Senate approves anti-terrorism bill

THE Senate, with a vote of 19-2 with no abstention, has approved a bill providing authorities the power to track down suspected terrorists through tapping, intercepting, and recording spoken and written conversations.

Senate Bill 1083, or the proposed Anti-Terrorism Act of 2020, aims to curb terrorism by prosecuting and penalizing “those who have committed, about to commit, and those who support terroristic acts,” said author Senator Panfilo Lacson.

"We need a strong legal structure that deals with terrorism to exact accountability, liability and responsibility. Those who have committed, are about to commit, or are supporting those who commit terroristic acts should be prosecuted and penalized accordingly," the senator said.

Minority Senators Francis "Kiko" Pangilinan and Ana Theresia “Risa” Hontiveros dissented.

Pangilinan, who explained his “no” vote said that the measure may be used to abuse privacy as authorities are allowed to conduct 60-day surveillance on alleged terrorists, compelling telcos to divulge their calls and messages, and use the bill against critics of the government.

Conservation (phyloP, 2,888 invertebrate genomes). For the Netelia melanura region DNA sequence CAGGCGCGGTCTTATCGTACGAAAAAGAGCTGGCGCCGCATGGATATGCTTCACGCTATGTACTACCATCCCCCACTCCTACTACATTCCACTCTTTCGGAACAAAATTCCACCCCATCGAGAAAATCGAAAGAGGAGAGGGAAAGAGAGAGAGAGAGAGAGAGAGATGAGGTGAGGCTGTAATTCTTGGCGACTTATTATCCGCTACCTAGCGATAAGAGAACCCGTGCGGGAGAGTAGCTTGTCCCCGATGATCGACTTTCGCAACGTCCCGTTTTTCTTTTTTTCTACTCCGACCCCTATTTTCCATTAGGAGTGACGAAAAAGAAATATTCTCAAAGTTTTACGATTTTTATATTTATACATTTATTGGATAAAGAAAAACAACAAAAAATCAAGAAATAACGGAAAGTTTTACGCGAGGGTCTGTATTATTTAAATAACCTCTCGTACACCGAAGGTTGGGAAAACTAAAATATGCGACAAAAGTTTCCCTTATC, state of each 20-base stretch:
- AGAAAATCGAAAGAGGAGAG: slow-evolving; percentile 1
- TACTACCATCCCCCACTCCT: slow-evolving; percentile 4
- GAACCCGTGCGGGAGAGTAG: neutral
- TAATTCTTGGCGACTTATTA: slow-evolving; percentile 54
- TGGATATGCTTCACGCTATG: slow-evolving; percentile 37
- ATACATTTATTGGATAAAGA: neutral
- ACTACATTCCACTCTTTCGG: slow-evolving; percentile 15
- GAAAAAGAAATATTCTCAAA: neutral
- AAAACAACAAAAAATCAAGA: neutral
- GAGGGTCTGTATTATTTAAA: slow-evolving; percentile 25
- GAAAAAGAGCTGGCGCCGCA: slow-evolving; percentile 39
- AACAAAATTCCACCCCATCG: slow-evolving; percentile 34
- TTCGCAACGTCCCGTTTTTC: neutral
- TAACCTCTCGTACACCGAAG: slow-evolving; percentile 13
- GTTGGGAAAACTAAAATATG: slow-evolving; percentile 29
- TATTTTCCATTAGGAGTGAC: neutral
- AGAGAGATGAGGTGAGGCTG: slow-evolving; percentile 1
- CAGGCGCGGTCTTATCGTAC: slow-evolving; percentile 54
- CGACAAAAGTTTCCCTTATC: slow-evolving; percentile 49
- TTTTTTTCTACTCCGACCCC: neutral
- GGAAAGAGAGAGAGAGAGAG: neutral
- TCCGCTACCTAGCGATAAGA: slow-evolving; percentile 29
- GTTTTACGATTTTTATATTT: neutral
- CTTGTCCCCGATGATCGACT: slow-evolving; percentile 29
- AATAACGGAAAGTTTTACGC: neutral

“The current law is not perfect, and we, in Congress, should be working continuously to make it work for the people. The amendments are worrisome and could make the Human Security Act an even worse tool for repression, instead of an instrument for thwarting terrorists,” said Pangilinan.

Under Section 4 of the bill, a terrorist is any individual who engages in acts intended to cause death or serious injury to any person, intends to cause extensive damage to a government or public facility, and engages in acts that cause extensive interference with, damage or destruction to critical infrastructure.

An individual may also be tagged as terrorist if he or she develops, manufactures, possesses, acquires, transports, supplies or uses weapons, and releases dangerous substances which can cause fire, floods or explosions.

Section 29 of the bill also allows authorities to detain alleged terrorists without judicial warrant of arrest.

A person suspected of committing any of the acts defined will be imprisoned for 14 days counted from the moment the suspect has been apprehended.

Life imprisonment without the benefit of parole will be meted to anybody who conspire to commit to terrorism.

The same penalties will be given to those who provide support or recruit terrorists.

Twelve years of imprisonment would be imposed to people who propose to commit terrorism. (SunStar Philippines)


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